Although I have written at large to her Majesty of our news here, I thought it not amiss to certify your lordships also thereof. Being on my way to relieve Berck, I found myself greatly annoyed by this town of Doesbourgh, the garrison whereof daily intercept our carriages and men, which, considering how hurtful it would be to us when we were gone further, and having my forces and munition ready, I resolved to attempt the town. On Tuesday last I encamped before it and entrenched it round. "The next night I made my approaches ; on Thursday night planted our ordnance, and yesterday by five oclock in the morning began to batter. By two oclock after noon the breach was made saultable and all our army, both horse and foot set ready in battle, and they which had the charge of the assault (in truth against my will, for the hazard of their persons, but that their importunate desire was such as they would not be denied) the Count Hohenlo and Sir John Norreis, had led their companies even almost to the ditch under the breach ; at which time they of the town offered parley ; for which I had very much to do to stay our men, being so far forward, but that I was fain to go myself and press them with authority. "The first demand made by the town was that they might depart with arms and baggage, which being denied them, at length they desired only their lives, which (considering it was a most honourable composition for us) I was content to grant them, that the soldiers should depart with white wands, except the Captains and officers, and they to remain prisoners at my pleasure ; the burghers their lives and goods in my hands ; in which terms the town was immediately rendered." Since then, I have been advertised that the Prince was coming to relieve it, and is now within ten miles of us, but he will come too late, and besides winning the town, we have thereby "raised the Prince from Berck to come to raise us hence."—Camp before Doesbourgh, 3 September, 1586. Signed. Add. Endd. 1½ pp. [Holland X. 2.]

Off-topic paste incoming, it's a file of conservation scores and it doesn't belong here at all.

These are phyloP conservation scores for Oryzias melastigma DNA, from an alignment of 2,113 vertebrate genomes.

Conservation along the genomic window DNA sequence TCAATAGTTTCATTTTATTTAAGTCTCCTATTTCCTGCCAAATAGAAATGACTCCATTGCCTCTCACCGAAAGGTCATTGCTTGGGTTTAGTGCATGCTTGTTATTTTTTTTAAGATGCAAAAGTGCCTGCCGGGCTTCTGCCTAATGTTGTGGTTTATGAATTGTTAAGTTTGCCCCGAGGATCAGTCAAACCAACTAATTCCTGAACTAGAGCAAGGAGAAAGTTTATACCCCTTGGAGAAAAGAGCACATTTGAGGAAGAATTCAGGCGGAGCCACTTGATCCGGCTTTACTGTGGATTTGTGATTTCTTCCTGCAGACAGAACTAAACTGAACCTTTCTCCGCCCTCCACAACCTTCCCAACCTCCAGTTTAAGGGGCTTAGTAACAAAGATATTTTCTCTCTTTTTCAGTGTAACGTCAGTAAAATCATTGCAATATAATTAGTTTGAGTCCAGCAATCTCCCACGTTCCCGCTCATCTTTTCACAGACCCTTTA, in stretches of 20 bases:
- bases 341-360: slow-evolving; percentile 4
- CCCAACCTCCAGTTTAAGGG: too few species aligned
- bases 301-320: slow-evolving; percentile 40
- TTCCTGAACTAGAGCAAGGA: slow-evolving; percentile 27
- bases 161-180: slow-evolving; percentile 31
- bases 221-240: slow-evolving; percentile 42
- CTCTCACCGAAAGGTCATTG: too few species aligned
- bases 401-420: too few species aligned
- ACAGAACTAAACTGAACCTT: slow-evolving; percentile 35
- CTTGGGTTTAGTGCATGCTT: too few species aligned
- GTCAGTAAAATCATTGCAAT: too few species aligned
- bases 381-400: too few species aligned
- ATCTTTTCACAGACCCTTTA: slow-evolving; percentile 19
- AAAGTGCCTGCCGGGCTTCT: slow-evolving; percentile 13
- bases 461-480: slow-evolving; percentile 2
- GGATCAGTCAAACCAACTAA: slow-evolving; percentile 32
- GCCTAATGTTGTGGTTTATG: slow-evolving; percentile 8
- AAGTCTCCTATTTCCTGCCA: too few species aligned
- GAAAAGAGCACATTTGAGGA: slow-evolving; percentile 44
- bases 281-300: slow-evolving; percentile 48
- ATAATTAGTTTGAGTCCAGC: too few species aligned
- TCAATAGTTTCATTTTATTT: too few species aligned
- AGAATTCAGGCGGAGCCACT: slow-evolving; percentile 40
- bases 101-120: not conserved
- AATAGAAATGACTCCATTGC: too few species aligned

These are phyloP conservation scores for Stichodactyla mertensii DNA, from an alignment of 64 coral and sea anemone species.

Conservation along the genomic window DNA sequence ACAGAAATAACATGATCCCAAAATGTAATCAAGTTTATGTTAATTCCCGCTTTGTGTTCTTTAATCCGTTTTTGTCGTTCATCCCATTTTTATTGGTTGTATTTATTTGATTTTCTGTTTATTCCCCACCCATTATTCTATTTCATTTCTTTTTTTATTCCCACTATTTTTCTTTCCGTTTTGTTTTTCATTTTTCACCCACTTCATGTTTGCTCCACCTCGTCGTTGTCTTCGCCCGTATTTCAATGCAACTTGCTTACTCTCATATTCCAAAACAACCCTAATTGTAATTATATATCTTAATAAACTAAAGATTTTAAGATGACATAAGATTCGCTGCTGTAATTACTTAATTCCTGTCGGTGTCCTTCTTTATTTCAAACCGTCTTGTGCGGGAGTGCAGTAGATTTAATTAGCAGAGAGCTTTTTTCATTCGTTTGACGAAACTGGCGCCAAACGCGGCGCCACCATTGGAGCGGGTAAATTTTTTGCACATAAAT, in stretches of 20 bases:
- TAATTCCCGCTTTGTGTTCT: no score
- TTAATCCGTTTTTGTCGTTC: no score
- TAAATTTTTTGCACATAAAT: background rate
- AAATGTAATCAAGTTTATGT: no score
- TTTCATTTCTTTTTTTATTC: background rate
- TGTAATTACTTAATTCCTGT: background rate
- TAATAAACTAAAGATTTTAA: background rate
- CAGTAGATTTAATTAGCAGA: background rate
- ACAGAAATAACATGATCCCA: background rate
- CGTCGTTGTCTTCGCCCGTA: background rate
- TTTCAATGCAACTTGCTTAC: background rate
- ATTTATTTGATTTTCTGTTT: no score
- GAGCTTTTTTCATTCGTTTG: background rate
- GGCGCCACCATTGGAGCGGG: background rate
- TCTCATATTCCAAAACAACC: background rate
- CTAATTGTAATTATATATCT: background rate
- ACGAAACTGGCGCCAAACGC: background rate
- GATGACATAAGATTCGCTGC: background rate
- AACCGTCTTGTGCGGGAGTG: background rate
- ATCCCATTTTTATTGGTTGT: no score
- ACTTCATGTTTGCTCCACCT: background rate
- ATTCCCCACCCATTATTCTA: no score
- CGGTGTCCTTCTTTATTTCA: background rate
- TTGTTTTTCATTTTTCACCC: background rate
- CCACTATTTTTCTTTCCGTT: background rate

Sept. 3. LEICESTER to BURGHLEY.
On the taking of Doesburg, to the same effect as the above. Says that the town is fair and large, "of a mile and half in circuit and reasonably well walled and ditched round about ; though somewhat impoverished yet of importance for the river of Isel running under it."—Camp before Doesbourgh, 3 September, 1586. Signed. Add. Endd. 1 p. [Ibid. 3.]
Sept. 3/13. Extract of the Sieur de Nivelt's instruction, with which he was sent to his Excellency on this date.
By other letters dated in London 10 December, 1585, to [sic] the said Jacques [Ringout] (suppressing always his name) written to the said Etienne Peret touching certain secret correspondences between them and some under the enemy, as follows :—Advising you that the agents I have in the quarter of Ghent [margin "au lieu de Kent] are gentlemen of good standing, and willing to be my substitutes.
Endd. Fr. ¼ p. [Ibid. 4.]
Sept. 4/14. REINGOUT to [WILKES.]